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The University of Southampton
Biological Sciences

Regenerative roles of microglia and macrophages in the central nervous system Event

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25 October 2017
Life Sciences Building 85, Highfield Campus

For more information regarding this event, please telephone Selina Barry on 023 80 594794 or email .

Event details

Biological Sciences Invited Speaker Programme 2017-18

Abstract: The prime example of effective regeneration in the central nervous system is that of remyelination, whereby re-ensheathment of axons with myelin restores electrical impulse conduction and trophic/ metabolic support. Remyelination fails in a multitude of neurological disorders, which is considered to contribute to the axonal damage/ loss correlating to clinical decline. The lack of approved therapies promoting remyelination highlights the need to elucidate the underpinning mechanisms. Our work investigates the regenerative role of microglia and macrophages in supporting remyelination, in terms of understanding the cellular and molecular mechanisms regulating their activation, identification of the regenerative factors they produce, and delineating distinction and complementarity in function compared to monocyte-derived macrophages.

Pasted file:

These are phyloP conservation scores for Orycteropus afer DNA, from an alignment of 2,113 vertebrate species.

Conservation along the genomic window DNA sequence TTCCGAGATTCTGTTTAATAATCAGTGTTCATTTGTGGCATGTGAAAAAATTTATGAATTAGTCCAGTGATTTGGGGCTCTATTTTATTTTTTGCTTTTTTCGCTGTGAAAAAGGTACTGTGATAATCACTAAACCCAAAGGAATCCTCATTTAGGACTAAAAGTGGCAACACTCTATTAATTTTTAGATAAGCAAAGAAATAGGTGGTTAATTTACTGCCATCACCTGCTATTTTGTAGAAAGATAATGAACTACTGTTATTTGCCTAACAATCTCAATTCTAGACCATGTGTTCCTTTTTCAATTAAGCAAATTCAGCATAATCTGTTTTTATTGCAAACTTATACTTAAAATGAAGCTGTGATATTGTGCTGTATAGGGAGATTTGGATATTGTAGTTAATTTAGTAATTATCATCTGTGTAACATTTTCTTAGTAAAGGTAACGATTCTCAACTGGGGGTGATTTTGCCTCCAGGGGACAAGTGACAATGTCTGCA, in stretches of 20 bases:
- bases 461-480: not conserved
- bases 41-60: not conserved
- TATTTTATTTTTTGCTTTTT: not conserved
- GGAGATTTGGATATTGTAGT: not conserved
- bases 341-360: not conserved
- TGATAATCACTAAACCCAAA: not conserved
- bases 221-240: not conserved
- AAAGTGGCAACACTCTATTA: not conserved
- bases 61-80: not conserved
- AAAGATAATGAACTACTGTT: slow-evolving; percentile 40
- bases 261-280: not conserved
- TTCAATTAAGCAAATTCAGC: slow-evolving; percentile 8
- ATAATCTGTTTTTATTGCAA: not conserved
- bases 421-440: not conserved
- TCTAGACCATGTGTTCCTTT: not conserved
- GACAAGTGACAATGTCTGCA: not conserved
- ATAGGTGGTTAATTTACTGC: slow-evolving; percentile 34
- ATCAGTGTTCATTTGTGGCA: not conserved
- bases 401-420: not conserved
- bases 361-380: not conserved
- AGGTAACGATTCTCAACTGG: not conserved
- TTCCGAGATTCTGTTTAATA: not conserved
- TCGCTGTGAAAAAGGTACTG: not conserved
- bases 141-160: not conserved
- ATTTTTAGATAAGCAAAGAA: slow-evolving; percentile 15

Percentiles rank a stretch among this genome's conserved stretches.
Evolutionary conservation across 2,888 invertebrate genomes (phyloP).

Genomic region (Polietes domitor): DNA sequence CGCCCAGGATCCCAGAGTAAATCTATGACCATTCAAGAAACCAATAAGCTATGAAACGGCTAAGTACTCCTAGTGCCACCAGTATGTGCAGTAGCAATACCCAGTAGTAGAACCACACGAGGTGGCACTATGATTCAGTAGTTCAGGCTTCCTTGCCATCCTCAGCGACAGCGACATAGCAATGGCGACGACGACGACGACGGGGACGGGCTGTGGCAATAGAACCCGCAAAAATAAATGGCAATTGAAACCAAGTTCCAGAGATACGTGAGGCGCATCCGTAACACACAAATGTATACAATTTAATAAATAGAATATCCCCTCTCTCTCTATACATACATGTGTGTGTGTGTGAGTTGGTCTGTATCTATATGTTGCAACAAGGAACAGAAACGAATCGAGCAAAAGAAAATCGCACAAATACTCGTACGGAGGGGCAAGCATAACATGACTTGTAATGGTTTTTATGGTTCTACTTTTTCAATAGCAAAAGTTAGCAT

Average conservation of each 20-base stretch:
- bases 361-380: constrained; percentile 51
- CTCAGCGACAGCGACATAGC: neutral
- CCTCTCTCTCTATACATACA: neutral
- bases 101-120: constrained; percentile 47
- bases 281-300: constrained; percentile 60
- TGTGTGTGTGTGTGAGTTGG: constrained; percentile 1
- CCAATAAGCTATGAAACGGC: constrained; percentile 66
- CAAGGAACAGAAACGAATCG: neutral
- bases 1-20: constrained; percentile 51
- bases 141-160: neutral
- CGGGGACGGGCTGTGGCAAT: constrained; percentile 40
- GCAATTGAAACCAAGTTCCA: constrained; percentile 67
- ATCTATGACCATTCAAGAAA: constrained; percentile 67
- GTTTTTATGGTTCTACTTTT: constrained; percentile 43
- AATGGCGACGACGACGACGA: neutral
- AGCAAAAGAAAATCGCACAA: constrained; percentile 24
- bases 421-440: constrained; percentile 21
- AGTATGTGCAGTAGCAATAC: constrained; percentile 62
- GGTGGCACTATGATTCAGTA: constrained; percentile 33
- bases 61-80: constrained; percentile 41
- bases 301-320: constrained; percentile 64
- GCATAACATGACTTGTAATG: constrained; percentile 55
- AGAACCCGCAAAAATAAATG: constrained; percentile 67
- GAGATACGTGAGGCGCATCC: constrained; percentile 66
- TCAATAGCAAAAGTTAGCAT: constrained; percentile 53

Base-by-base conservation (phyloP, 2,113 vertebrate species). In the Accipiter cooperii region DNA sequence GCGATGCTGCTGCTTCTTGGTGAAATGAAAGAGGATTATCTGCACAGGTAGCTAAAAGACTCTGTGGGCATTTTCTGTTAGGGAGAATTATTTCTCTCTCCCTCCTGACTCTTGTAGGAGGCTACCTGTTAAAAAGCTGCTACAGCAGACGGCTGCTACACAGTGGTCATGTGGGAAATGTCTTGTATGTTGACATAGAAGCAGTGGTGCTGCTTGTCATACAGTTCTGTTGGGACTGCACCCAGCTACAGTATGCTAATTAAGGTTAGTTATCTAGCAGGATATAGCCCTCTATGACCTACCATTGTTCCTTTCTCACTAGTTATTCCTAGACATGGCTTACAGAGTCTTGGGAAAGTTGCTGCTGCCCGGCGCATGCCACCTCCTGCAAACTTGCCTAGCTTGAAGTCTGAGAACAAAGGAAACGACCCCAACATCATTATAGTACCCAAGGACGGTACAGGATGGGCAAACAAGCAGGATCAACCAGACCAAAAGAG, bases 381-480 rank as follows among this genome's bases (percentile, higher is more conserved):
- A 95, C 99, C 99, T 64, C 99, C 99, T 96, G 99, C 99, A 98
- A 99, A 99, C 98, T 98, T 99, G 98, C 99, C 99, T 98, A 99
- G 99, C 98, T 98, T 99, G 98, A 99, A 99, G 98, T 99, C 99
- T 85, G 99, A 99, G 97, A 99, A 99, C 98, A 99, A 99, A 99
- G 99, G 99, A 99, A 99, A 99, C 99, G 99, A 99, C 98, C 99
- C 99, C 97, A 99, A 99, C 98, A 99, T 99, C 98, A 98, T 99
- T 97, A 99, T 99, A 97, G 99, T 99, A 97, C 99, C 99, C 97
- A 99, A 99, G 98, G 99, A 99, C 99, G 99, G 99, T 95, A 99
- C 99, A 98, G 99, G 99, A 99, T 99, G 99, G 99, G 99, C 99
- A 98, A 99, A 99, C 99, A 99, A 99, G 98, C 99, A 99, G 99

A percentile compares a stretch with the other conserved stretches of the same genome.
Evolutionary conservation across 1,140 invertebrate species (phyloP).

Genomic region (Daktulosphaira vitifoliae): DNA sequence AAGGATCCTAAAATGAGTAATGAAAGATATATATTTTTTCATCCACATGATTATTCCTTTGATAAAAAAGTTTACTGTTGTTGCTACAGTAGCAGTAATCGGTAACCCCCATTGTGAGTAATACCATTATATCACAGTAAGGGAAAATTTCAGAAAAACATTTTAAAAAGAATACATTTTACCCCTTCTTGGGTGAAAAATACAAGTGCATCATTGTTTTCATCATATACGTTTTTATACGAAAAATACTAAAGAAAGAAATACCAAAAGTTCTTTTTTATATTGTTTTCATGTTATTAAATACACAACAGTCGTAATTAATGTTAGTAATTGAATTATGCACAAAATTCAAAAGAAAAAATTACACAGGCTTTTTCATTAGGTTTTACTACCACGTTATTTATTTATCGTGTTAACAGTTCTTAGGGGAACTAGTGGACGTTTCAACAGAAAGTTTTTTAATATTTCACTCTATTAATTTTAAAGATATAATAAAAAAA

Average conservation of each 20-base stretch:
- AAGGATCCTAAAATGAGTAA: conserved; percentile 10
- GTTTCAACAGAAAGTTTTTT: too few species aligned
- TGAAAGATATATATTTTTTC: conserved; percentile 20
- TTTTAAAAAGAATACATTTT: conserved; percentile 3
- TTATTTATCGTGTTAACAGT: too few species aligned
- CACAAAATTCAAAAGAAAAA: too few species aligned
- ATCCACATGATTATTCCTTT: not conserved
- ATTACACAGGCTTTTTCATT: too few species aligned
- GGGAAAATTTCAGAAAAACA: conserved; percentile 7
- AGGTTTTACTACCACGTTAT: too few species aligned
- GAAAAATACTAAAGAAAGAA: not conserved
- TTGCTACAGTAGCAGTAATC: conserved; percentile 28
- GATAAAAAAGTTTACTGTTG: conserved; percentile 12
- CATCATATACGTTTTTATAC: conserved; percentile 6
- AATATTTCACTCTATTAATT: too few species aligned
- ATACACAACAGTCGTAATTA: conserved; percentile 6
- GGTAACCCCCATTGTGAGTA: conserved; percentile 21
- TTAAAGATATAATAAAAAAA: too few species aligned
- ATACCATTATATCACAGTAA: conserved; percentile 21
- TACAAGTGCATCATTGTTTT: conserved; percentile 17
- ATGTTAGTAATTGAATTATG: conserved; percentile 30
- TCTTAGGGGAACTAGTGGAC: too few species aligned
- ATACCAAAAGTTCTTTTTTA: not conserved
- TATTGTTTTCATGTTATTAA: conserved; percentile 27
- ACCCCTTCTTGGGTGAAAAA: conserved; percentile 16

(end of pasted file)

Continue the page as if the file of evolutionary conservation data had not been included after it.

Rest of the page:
Speaker information

Dr Veronique Miron,The University of Edinburgh,Lecturer and Principal Investigator. Dr Miron's research focuses on investigating the regenerative properties of inflammation to drive central nervous system white matter regeneration, with implications for neurological disorders with high worldwide prevalence (such as cerebral palsy and MS).

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